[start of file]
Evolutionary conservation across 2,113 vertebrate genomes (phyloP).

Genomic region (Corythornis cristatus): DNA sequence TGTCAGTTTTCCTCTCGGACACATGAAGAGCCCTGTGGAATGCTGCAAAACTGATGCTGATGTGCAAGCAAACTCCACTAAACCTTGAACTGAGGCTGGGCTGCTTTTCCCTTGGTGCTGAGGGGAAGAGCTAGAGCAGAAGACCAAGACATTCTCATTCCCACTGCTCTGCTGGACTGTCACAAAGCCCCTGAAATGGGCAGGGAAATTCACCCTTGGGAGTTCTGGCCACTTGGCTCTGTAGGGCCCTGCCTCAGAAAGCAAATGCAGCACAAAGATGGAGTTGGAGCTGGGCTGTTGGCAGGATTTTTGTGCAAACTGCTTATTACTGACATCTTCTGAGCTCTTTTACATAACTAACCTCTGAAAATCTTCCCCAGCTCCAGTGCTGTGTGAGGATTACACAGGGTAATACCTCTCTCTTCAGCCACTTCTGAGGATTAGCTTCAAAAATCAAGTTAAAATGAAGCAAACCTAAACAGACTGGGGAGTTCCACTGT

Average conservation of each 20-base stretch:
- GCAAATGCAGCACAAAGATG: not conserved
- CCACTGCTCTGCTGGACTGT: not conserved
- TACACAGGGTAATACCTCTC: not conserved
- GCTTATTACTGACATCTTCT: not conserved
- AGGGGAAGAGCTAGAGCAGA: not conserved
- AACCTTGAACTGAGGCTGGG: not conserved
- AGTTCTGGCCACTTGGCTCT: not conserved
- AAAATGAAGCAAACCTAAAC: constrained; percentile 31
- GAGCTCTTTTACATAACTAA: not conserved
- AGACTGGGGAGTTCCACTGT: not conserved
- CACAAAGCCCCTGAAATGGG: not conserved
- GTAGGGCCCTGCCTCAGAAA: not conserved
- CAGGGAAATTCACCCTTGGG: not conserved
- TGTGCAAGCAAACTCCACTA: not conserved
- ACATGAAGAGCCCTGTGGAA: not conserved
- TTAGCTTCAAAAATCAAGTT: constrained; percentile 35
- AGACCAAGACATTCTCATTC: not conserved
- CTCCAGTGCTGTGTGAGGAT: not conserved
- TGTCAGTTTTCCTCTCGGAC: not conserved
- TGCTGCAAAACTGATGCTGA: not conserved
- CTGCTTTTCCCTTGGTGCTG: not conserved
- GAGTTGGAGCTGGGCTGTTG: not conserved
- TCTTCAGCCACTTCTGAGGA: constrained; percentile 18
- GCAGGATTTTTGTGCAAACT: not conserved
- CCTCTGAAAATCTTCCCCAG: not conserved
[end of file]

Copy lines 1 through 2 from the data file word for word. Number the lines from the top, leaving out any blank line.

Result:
Evolutionary conservation across 2,113 vertebrate genomes (phyloP).

Genomic region (Corythornis cristatus): DNA sequence TGTCAGTTTTCCTCTCGGACACATGAAGAGCCCTGTGGAATGCTGCAAAACTGATGCTGATGTGCAAGCAAACTCCACTAAACCTTGAACTGAGGCTGGGCTGCTTTTCCCTTGGTGCTGAGGGGAAGAGCTAGAGCAGAAGACCAAGACATTCTCATTCCCACTGCTCTGCTGGACTGTCACAAAGCCCCTGAAATGGGCAGGGAAATTCACCCTTGGGAGTTCTGGCCACTTGGCTCTGTAGGGCCCTGCCTCAGAAAGCAAATGCAGCACAAAGATGGAGTTGGAGCTGGGCTGTTGGCAGGATTTTTGTGCAAACTGCTTATTACTGACATCTTCTGAGCTCTTTTACATAACTAACCTCTGAAAATCTTCCCCAGCTCCAGTGCTGTGTGAGGATTACACAGGGTAATACCTCTCTCTTCAGCCACTTCTGAGGATTAGCTTCAAAAATCAAGTTAAAATGAAGCAAACCTAAACAGACTGGGGAGTTCCACTGT